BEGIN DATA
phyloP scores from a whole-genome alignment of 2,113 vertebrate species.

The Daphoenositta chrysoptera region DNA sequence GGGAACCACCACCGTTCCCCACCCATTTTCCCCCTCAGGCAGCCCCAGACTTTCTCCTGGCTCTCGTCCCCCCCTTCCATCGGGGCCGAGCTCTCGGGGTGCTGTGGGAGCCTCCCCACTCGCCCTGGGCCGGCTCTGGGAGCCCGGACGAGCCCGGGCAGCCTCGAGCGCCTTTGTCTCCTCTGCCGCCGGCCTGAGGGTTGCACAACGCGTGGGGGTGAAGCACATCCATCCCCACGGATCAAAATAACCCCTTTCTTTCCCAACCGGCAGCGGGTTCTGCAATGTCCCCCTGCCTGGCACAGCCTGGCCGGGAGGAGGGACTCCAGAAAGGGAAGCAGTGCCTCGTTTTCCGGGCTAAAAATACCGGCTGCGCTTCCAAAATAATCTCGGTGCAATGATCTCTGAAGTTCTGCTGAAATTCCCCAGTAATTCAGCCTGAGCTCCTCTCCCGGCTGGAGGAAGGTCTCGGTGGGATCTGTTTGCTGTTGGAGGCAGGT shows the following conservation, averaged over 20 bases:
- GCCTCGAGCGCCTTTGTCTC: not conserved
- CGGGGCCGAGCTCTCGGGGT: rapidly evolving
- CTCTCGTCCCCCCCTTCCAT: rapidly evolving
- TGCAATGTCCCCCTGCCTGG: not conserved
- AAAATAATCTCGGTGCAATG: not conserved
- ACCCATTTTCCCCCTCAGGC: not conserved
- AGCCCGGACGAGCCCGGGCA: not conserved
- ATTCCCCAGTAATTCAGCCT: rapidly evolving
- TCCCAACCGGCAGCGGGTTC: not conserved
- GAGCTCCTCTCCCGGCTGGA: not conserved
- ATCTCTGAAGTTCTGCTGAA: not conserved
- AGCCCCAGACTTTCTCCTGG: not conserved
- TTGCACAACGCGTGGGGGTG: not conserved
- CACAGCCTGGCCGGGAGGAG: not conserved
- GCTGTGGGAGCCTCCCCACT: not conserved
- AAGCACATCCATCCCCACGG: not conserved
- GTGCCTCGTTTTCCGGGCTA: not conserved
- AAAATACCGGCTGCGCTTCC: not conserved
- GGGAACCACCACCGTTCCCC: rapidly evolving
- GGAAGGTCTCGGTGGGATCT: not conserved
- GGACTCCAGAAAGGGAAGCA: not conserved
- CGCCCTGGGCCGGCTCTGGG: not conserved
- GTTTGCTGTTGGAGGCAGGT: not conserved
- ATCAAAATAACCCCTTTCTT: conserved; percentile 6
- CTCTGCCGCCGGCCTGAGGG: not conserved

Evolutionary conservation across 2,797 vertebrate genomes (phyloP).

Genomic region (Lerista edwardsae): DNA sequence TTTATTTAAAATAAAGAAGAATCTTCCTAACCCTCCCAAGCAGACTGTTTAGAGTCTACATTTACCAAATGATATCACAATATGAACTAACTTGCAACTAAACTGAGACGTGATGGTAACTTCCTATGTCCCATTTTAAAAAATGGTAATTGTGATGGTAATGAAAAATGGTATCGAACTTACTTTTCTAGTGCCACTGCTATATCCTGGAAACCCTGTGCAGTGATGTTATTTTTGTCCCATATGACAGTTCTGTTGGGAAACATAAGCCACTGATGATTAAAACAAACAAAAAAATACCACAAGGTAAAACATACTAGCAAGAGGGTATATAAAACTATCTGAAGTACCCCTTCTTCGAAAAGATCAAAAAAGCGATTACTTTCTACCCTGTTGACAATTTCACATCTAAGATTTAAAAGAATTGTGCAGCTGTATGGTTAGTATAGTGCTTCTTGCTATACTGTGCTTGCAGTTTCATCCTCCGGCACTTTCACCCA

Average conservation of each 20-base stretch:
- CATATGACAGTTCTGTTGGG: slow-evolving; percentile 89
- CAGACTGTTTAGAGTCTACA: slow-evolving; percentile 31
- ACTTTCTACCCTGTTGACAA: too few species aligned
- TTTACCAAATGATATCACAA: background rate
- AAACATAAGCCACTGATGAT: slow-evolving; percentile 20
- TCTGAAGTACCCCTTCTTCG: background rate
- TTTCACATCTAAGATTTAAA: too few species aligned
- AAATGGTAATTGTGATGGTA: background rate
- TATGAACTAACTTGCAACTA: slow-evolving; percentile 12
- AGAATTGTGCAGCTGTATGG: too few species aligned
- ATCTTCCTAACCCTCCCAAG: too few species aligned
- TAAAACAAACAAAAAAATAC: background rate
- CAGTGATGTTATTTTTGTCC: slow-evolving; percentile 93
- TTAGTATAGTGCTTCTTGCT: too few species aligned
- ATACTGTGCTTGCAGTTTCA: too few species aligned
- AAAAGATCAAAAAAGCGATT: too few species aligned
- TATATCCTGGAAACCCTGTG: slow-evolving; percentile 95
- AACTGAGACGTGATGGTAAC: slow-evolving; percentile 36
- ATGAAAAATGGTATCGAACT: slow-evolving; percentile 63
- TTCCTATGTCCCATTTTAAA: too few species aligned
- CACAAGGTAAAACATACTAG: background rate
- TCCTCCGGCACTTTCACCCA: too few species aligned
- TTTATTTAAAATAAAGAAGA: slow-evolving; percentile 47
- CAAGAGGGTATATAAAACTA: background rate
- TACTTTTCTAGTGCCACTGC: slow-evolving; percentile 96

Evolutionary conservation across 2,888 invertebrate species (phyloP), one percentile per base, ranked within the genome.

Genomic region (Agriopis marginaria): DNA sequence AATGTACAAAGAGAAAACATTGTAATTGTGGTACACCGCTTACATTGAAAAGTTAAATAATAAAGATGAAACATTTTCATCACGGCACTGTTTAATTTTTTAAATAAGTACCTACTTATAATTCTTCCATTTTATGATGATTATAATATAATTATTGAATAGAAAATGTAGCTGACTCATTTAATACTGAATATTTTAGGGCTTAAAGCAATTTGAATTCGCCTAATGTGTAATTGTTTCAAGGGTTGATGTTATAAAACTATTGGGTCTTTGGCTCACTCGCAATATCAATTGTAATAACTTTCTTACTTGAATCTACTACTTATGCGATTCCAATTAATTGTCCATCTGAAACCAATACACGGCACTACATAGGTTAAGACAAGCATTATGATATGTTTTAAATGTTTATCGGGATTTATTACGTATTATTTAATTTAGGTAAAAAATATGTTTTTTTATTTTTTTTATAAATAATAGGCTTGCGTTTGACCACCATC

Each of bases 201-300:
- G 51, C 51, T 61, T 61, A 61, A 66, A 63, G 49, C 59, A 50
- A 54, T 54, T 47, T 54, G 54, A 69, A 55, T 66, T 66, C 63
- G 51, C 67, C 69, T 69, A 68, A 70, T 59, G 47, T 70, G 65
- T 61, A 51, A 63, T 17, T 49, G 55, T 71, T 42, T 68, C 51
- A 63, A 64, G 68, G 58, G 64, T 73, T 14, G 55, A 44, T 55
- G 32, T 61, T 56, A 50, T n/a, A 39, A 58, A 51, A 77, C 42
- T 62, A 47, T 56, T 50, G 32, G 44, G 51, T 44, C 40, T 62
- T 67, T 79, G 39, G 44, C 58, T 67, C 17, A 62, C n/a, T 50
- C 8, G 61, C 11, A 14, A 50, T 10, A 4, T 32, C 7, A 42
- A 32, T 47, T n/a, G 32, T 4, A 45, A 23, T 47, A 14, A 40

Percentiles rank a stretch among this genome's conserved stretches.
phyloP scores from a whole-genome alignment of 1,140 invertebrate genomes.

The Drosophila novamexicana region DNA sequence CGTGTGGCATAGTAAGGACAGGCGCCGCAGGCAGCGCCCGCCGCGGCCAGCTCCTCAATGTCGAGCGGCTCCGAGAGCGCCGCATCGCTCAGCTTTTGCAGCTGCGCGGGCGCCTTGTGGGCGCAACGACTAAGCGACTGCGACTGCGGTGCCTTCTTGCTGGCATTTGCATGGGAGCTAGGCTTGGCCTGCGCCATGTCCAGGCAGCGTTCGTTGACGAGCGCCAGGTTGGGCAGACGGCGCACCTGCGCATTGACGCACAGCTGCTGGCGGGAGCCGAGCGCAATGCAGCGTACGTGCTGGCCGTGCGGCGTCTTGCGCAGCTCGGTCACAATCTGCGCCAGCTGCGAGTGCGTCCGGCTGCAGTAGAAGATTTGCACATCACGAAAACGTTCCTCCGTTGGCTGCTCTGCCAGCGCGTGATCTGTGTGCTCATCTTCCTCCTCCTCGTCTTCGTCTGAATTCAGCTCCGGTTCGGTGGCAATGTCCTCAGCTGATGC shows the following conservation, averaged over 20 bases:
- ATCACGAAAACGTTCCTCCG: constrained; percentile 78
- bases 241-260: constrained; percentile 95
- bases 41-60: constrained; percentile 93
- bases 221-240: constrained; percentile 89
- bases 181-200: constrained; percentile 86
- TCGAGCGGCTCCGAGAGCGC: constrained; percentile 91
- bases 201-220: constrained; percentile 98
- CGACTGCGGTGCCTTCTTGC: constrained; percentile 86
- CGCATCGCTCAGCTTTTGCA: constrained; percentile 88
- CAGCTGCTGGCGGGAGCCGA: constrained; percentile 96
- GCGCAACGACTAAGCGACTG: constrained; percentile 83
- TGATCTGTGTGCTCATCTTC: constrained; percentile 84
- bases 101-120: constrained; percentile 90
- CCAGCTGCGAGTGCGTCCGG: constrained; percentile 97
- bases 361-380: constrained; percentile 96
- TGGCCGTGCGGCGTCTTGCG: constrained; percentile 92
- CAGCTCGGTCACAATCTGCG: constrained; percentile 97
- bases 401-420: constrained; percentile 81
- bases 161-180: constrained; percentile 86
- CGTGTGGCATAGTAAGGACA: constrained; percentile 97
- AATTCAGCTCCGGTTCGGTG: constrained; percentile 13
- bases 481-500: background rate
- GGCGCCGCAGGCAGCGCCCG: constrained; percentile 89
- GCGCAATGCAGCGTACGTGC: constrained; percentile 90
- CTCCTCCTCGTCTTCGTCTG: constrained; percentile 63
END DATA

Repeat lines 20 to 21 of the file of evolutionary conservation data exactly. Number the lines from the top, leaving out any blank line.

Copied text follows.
- AAAATACCGGCTGCGCTTCC: not conserved
- GGGAACCACCACCGTTCCCC: rapidly evolving